Three events in the last 24 hours have brought some semi-light and “hope against hope”, however tenuous and unsubstantial, in the long, bleak and agonizing 21-day ordeal of the aggrieved that all is not yet lost for the 239 passengers and crew aboard Malaysian Airlines aircraft MH 370 Boeing 777-200 as long as no wreckage has been found.
The first is the statement by the satellite company Inmarsat, distancing itself from Prime Minister Datuk Seri Najib Razak’s definitive conclusion on the 17th day of the missing MH370 that the Malaysian Airlines flight had ended in the southern Indian Ocean with no survivors and the announcement of the end of the search-and-rescue (SAR) operation.
Inmarsat spokesperson Jonathan Sinnatt has been quoted in the international media as saying that Inmarsat had only provided the information and it was for the Malaysian government to draw its own conclusions.
He said: “We provide our information to the Malaysians, and they combine that with all the other information which they have, which we wouldn’t know about, and then they draw their conclusions from that and make their own announcements on that basis.
“We aren’t a party to what the Malaysians announced, that’s up to them, because they see the full picture. We just contribute one set of information”.
Najib had on the night of March 24 delivered a grim press conference announcing MH370 had “ended in the Indian Ocean”, with no survivors and an end to the “search-and-rescue” (SAR) operation and its replacement with search-and-recovery (SAR) of wreckage debris, citing analysis of Inmarsat’s satellite data.
This had understandably fuelled exasperation, despair and anger among the families of the passengers and crew, who refused to accept the conclusion until the aircraft or a piece of its wreckage is found.
And despite announcing the finality of the end of Flight MH370 and SAR operation, the Prime Minister was himself unsure of its finality, which was why he announced in Parliament the next day that the Government would not declare a state of national mourning until more conclusive evidence was found to identify wreckage belonging to MH370.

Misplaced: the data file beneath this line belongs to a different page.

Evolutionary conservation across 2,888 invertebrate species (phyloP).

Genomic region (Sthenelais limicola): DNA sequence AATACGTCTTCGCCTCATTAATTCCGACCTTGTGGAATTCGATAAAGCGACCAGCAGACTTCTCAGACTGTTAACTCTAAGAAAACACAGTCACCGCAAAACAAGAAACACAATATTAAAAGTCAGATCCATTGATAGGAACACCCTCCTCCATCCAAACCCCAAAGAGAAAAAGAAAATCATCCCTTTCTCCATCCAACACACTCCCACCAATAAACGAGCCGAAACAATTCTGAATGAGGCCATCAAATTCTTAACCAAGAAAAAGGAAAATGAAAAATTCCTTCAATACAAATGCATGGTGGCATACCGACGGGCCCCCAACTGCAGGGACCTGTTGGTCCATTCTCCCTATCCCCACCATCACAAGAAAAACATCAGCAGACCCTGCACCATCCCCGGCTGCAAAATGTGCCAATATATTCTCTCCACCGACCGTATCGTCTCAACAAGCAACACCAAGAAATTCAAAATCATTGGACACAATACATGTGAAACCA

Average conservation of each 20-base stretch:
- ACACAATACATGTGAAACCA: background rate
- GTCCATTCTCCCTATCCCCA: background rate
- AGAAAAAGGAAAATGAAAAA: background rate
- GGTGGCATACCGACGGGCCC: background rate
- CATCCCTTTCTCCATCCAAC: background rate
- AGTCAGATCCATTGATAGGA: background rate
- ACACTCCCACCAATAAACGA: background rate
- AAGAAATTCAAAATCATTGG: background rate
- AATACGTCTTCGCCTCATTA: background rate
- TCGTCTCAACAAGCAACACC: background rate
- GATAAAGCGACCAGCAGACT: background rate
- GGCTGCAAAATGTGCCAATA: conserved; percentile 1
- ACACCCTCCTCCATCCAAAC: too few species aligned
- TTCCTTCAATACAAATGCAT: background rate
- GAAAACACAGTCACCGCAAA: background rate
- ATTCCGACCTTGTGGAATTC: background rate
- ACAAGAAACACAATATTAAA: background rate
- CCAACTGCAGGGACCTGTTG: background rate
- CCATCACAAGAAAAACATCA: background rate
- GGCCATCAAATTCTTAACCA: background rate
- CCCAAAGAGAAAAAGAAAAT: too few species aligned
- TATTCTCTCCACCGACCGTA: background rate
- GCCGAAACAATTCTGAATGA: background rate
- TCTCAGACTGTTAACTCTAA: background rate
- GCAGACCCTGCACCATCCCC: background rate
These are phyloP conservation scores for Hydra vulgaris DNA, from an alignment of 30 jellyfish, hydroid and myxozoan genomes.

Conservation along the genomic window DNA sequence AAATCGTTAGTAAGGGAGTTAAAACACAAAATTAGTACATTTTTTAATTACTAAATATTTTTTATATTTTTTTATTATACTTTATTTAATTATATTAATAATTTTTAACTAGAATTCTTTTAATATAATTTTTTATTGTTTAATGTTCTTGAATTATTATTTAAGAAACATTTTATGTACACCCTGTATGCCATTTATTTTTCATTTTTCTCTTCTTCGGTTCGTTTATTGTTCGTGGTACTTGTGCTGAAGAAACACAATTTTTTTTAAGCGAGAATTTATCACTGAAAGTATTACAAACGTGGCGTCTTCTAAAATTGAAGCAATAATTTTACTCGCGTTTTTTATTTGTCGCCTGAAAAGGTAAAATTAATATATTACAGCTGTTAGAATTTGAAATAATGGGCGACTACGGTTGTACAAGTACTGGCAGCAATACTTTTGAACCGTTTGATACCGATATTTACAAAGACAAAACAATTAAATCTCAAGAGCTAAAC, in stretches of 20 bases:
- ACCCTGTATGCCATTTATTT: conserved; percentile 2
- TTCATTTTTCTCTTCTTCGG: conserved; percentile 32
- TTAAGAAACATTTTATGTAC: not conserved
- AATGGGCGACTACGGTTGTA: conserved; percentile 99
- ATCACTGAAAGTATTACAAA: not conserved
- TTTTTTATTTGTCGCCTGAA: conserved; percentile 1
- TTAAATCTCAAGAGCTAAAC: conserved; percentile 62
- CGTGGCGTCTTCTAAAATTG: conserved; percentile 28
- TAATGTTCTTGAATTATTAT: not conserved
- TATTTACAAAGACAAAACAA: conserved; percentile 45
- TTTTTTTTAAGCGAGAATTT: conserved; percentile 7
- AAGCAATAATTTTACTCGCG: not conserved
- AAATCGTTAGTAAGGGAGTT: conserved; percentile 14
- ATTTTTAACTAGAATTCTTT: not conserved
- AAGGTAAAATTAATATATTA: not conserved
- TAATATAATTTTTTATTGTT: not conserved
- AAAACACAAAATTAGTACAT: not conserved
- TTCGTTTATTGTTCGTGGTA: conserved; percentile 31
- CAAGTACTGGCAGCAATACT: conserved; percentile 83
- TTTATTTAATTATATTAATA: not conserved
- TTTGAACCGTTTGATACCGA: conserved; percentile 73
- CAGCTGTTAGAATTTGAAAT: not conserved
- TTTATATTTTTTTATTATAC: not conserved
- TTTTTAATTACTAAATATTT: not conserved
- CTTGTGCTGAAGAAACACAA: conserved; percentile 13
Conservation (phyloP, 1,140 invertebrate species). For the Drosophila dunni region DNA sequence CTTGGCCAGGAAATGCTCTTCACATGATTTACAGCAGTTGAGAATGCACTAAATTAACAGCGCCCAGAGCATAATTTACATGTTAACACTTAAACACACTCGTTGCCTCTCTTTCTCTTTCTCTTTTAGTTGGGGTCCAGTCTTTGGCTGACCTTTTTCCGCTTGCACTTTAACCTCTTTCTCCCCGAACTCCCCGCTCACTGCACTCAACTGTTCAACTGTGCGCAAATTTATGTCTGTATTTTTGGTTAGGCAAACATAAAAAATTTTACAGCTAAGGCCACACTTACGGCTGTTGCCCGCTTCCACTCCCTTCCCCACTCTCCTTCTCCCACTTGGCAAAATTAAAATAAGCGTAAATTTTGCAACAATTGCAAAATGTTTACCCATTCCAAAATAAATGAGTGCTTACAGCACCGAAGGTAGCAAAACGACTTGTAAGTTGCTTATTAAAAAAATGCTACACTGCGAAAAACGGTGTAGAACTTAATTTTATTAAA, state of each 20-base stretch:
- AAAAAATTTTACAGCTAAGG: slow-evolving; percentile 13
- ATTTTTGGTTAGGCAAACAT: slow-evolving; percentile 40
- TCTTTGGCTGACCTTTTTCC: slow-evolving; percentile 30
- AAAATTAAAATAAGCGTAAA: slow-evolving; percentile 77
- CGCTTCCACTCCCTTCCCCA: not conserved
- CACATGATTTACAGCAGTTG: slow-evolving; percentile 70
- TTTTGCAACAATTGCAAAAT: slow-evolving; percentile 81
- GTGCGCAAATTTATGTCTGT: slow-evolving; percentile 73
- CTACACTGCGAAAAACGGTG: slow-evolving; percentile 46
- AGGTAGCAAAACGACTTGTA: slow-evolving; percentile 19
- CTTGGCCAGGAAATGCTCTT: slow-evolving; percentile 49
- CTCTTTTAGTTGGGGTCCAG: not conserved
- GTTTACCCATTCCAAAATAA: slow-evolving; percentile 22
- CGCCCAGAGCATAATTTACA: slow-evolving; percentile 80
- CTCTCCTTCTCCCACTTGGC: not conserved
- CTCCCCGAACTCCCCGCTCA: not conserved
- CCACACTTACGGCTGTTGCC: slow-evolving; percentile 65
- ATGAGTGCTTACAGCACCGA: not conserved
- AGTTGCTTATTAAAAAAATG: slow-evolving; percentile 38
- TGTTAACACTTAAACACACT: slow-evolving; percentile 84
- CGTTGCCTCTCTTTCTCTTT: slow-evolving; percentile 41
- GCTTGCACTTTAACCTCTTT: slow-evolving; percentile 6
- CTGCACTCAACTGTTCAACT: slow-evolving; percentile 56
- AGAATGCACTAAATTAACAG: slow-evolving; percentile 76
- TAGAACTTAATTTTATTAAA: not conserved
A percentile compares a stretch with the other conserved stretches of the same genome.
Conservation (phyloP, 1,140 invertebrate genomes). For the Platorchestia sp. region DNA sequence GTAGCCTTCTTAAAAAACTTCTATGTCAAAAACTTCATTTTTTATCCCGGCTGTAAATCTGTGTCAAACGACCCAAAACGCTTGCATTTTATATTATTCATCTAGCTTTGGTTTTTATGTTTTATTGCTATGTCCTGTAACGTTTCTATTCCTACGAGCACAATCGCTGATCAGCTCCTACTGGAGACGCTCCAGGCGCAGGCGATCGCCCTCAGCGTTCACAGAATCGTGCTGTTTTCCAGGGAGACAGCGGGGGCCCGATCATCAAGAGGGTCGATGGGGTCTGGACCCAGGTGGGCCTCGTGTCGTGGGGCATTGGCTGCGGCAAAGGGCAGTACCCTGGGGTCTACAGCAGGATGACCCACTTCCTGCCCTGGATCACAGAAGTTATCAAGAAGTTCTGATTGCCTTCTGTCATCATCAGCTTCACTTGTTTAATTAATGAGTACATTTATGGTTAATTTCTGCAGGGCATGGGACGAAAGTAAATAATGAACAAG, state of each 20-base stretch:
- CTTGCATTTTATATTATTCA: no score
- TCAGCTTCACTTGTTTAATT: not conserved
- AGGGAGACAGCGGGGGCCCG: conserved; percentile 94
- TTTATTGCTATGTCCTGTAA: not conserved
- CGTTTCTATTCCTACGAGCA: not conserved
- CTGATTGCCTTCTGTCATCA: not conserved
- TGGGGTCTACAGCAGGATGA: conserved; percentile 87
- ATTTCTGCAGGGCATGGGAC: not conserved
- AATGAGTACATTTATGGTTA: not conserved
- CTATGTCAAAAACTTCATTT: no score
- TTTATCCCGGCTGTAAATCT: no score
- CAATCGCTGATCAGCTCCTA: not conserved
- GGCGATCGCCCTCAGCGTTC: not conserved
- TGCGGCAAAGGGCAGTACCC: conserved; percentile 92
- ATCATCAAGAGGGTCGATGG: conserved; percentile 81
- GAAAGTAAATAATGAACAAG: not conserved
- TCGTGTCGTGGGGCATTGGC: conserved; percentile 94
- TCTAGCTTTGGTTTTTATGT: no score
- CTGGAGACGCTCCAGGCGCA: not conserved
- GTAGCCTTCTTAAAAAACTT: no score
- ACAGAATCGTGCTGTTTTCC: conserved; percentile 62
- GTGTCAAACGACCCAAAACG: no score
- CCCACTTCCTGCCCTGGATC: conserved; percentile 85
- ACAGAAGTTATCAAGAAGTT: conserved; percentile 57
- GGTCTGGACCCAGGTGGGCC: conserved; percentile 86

The second event is the shifting of the air-and-sea search for the wreckage 1,100km to the north-east of “Roaring Forties, Furious Fifties and Screaming Sixties” bringing it considerably closer to the Western Australian coast, following a fresh analysis of radar and satellite data, indicating that the Boeing 777 was flying faster than initially estimated, and therefore would have run out of fuel more quickly.
The third event was the meeting of the Acting Transport Minister, Datuk Seri Hishammuddin Hussein with some of the MH370 victims’ next of kin this morning and his assurance that the government would keep searching for the aircraft and the missing survivors – however remote the chances of success.
With no debris retrieved or positively identified, all must respect and give strength and support to relatives of those on board MH370 who are still clinging to a sliver of hope, however tenuous and unsubstantial, that their loved ones had survived the ordeal of the 21-day missing MH370.
As Eliz Wong Yun Wi, whose father Wong Sai Sang was on the flight, said: “After so many days, still no plane. We will not believe until the plane wreckage is found.”